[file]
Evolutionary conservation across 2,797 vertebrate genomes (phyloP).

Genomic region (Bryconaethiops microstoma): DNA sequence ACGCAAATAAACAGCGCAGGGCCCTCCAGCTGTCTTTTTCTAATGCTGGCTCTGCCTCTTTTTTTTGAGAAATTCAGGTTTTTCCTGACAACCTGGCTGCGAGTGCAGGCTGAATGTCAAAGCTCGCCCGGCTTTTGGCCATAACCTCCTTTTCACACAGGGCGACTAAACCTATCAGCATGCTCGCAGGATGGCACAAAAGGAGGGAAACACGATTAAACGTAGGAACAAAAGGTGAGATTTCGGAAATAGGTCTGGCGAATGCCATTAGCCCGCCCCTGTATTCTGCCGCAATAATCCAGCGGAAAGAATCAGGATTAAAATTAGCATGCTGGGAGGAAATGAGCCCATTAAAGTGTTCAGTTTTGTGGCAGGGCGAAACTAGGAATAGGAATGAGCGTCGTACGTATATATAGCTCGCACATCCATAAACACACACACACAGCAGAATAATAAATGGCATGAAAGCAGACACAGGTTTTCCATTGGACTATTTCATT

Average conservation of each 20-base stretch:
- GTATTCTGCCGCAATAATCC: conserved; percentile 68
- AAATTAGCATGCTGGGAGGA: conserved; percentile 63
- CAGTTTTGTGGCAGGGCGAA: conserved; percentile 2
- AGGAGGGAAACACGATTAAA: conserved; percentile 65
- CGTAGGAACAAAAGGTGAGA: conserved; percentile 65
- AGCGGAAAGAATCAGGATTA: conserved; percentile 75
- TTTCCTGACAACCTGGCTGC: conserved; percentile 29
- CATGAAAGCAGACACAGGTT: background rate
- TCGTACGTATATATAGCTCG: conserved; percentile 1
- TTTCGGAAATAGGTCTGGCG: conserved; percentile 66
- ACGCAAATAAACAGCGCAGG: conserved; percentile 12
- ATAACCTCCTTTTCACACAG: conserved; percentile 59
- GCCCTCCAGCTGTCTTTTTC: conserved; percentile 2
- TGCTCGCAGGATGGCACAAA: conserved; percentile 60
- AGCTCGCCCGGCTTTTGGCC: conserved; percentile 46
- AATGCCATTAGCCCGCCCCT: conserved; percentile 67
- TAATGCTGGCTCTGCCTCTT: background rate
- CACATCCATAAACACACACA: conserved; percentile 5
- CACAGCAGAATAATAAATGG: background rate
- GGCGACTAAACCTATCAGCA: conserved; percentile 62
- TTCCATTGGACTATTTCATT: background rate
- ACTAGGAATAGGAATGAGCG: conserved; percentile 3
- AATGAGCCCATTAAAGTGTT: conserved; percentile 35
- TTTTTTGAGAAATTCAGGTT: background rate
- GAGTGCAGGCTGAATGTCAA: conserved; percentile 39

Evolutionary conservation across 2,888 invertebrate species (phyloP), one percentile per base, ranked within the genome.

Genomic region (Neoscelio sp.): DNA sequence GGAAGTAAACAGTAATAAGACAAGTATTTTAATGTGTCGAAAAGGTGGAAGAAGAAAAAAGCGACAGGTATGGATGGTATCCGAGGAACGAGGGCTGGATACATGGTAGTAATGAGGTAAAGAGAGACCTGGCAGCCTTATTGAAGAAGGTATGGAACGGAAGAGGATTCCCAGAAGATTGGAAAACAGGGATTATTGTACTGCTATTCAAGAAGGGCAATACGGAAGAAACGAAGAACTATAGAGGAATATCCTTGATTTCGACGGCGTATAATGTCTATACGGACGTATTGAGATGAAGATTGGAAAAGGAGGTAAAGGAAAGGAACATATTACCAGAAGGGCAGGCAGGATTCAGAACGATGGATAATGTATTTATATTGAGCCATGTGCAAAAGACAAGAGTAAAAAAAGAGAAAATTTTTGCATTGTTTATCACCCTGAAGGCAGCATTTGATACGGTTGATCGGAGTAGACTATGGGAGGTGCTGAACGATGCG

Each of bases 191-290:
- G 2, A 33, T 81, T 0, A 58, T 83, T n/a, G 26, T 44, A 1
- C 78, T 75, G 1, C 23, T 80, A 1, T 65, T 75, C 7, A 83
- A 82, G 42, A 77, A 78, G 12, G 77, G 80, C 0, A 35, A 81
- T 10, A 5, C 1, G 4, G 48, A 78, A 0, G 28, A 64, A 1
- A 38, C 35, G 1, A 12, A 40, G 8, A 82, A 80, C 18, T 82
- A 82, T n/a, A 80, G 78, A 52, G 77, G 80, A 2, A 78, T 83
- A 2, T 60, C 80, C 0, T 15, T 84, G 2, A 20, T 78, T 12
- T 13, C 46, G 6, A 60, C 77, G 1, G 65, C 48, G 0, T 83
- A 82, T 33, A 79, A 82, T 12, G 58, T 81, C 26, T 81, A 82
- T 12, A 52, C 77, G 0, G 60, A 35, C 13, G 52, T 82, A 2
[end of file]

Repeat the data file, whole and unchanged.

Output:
Evolutionary conservation across 2,797 vertebrate genomes (phyloP).

Genomic region (Bryconaethiops microstoma): DNA sequence ACGCAAATAAACAGCGCAGGGCCCTCCAGCTGTCTTTTTCTAATGCTGGCTCTGCCTCTTTTTTTTGAGAAATTCAGGTTTTTCCTGACAACCTGGCTGCGAGTGCAGGCTGAATGTCAAAGCTCGCCCGGCTTTTGGCCATAACCTCCTTTTCACACAGGGCGACTAAACCTATCAGCATGCTCGCAGGATGGCACAAAAGGAGGGAAACACGATTAAACGTAGGAACAAAAGGTGAGATTTCGGAAATAGGTCTGGCGAATGCCATTAGCCCGCCCCTGTATTCTGCCGCAATAATCCAGCGGAAAGAATCAGGATTAAAATTAGCATGCTGGGAGGAAATGAGCCCATTAAAGTGTTCAGTTTTGTGGCAGGGCGAAACTAGGAATAGGAATGAGCGTCGTACGTATATATAGCTCGCACATCCATAAACACACACACACAGCAGAATAATAAATGGCATGAAAGCAGACACAGGTTTTCCATTGGACTATTTCATT

Average conservation of each 20-base stretch:
- GTATTCTGCCGCAATAATCC: conserved; percentile 68
- AAATTAGCATGCTGGGAGGA: conserved; percentile 63
- CAGTTTTGTGGCAGGGCGAA: conserved; percentile 2
- AGGAGGGAAACACGATTAAA: conserved; percentile 65
- CGTAGGAACAAAAGGTGAGA: conserved; percentile 65
- AGCGGAAAGAATCAGGATTA: conserved; percentile 75
- TTTCCTGACAACCTGGCTGC: conserved; percentile 29
- CATGAAAGCAGACACAGGTT: background rate
- TCGTACGTATATATAGCTCG: conserved; percentile 1
- TTTCGGAAATAGGTCTGGCG: conserved; percentile 66
- ACGCAAATAAACAGCGCAGG: conserved; percentile 12
- ATAACCTCCTTTTCACACAG: conserved; percentile 59
- GCCCTCCAGCTGTCTTTTTC: conserved; percentile 2
- TGCTCGCAGGATGGCACAAA: conserved; percentile 60
- AGCTCGCCCGGCTTTTGGCC: conserved; percentile 46
- AATGCCATTAGCCCGCCCCT: conserved; percentile 67
- TAATGCTGGCTCTGCCTCTT: background rate
- CACATCCATAAACACACACA: conserved; percentile 5
- CACAGCAGAATAATAAATGG: background rate
- GGCGACTAAACCTATCAGCA: conserved; percentile 62
- TTCCATTGGACTATTTCATT: background rate
- ACTAGGAATAGGAATGAGCG: conserved; percentile 3
- AATGAGCCCATTAAAGTGTT: conserved; percentile 35
- TTTTTTGAGAAATTCAGGTT: background rate
- GAGTGCAGGCTGAATGTCAA: conserved; percentile 39

Evolutionary conservation across 2,888 invertebrate species (phyloP), one percentile per base, ranked within the genome.

Genomic region (Neoscelio sp.): DNA sequence GGAAGTAAACAGTAATAAGACAAGTATTTTAATGTGTCGAAAAGGTGGAAGAAGAAAAAAGCGACAGGTATGGATGGTATCCGAGGAACGAGGGCTGGATACATGGTAGTAATGAGGTAAAGAGAGACCTGGCAGCCTTATTGAAGAAGGTATGGAACGGAAGAGGATTCCCAGAAGATTGGAAAACAGGGATTATTGTACTGCTATTCAAGAAGGGCAATACGGAAGAAACGAAGAACTATAGAGGAATATCCTTGATTTCGACGGCGTATAATGTCTATACGGACGTATTGAGATGAAGATTGGAAAAGGAGGTAAAGGAAAGGAACATATTACCAGAAGGGCAGGCAGGATTCAGAACGATGGATAATGTATTTATATTGAGCCATGTGCAAAAGACAAGAGTAAAAAAAGAGAAAATTTTTGCATTGTTTATCACCCTGAAGGCAGCATTTGATACGGTTGATCGGAGTAGACTATGGGAGGTGCTGAACGATGCG

Each of bases 191-290:
- G 2, A 33, T 81, T 0, A 58, T 83, T n/a, G 26, T 44, A 1
- C 78, T 75, G 1, C 23, T 80, A 1, T 65, T 75, C 7, A 83
- A 82, G 42, A 77, A 78, G 12, G 77, G 80, C 0, A 35, A 81
- T 10, A 5, C 1, G 4, G 48, A 78, A 0, G 28, A 64, A 1
- A 38, C 35, G 1, A 12, A 40, G 8, A 82, A 80, C 18, T 82
- A 82, T n/a, A 80, G 78, A 52, G 77, G 80, A 2, A 78, T 83
- A 2, T 60, C 80, C 0, T 15, T 84, G 2, A 20, T 78, T 12
- T 13, C 46, G 6, A 60, C 77, G 1, G 65, C 48, G 0, T 83
- A 82, T 33, A 79, A 82, T 12, G 58, T 81, C 26, T 81, A 82
- T 12, A 52, C 77, G 0, G 60, A 35, C 13, G 52, T 82, A 2